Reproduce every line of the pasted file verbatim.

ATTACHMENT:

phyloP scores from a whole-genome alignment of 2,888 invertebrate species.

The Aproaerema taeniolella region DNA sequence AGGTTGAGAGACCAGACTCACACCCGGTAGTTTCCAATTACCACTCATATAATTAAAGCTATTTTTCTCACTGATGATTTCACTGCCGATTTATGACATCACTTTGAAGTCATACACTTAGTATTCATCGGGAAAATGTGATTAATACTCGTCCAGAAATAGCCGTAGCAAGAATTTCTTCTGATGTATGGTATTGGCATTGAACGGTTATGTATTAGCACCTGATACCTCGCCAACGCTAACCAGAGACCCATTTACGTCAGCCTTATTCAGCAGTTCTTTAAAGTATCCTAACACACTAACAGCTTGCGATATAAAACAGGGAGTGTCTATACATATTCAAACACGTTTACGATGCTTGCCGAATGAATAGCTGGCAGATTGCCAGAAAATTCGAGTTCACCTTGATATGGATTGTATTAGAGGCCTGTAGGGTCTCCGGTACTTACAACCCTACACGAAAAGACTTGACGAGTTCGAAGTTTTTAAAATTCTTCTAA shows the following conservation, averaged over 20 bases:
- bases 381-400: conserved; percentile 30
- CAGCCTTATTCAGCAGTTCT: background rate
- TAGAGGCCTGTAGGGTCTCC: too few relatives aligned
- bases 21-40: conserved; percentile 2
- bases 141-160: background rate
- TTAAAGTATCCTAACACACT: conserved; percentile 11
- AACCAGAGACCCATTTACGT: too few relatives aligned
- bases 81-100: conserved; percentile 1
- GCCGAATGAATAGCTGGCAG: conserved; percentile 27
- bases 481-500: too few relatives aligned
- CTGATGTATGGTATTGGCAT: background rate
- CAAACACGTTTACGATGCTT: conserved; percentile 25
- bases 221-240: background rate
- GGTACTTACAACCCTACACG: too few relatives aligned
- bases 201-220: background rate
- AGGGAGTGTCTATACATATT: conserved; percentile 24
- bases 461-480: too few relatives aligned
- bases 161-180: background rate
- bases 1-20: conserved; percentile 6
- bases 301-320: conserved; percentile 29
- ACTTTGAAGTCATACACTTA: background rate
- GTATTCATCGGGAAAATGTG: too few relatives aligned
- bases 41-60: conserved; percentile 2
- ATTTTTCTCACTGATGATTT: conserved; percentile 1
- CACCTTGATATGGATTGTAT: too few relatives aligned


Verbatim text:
phyloP scores from a whole-genome alignment of 2,888 invertebrate species.

The Aproaerema taeniolella region DNA sequence AGGTTGAGAGACCAGACTCACACCCGGTAGTTTCCAATTACCACTCATATAATTAAAGCTATTTTTCTCACTGATGATTTCACTGCCGATTTATGACATCACTTTGAAGTCATACACTTAGTATTCATCGGGAAAATGTGATTAATACTCGTCCAGAAATAGCCGTAGCAAGAATTTCTTCTGATGTATGGTATTGGCATTGAACGGTTATGTATTAGCACCTGATACCTCGCCAACGCTAACCAGAGACCCATTTACGTCAGCCTTATTCAGCAGTTCTTTAAAGTATCCTAACACACTAACAGCTTGCGATATAAAACAGGGAGTGTCTATACATATTCAAACACGTTTACGATGCTTGCCGAATGAATAGCTGGCAGATTGCCAGAAAATTCGAGTTCACCTTGATATGGATTGTATTAGAGGCCTGTAGGGTCTCCGGTACTTACAACCCTACACGAAAAGACTTGACGAGTTCGAAGTTTTTAAAATTCTTCTAA shows the following conservation, averaged over 20 bases:
- bases 381-400: conserved; percentile 30
- CAGCCTTATTCAGCAGTTCT: background rate
- TAGAGGCCTGTAGGGTCTCC: too few relatives aligned
- bases 21-40: conserved; percentile 2
- bases 141-160: background rate
- TTAAAGTATCCTAACACACT: conserved; percentile 11
- AACCAGAGACCCATTTACGT: too few relatives aligned
- bases 81-100: conserved; percentile 1
- GCCGAATGAATAGCTGGCAG: conserved; percentile 27
- bases 481-500: too few relatives aligned
- CTGATGTATGGTATTGGCAT: background rate
- CAAACACGTTTACGATGCTT: conserved; percentile 25
- bases 221-240: background rate
- GGTACTTACAACCCTACACG: too few relatives aligned
- bases 201-220: background rate
- AGGGAGTGTCTATACATATT: conserved; percentile 24
- bases 461-480: too few relatives aligned
- bases 161-180: background rate
- bases 1-20: conserved; percentile 6
- bases 301-320: conserved; percentile 29
- ACTTTGAAGTCATACACTTA: background rate
- GTATTCATCGGGAAAATGTG: too few relatives aligned
- bases 41-60: conserved; percentile 2
- ATTTTTCTCACTGATGATTT: conserved; percentile 1
- CACCTTGATATGGATTGTAT: too few relatives aligned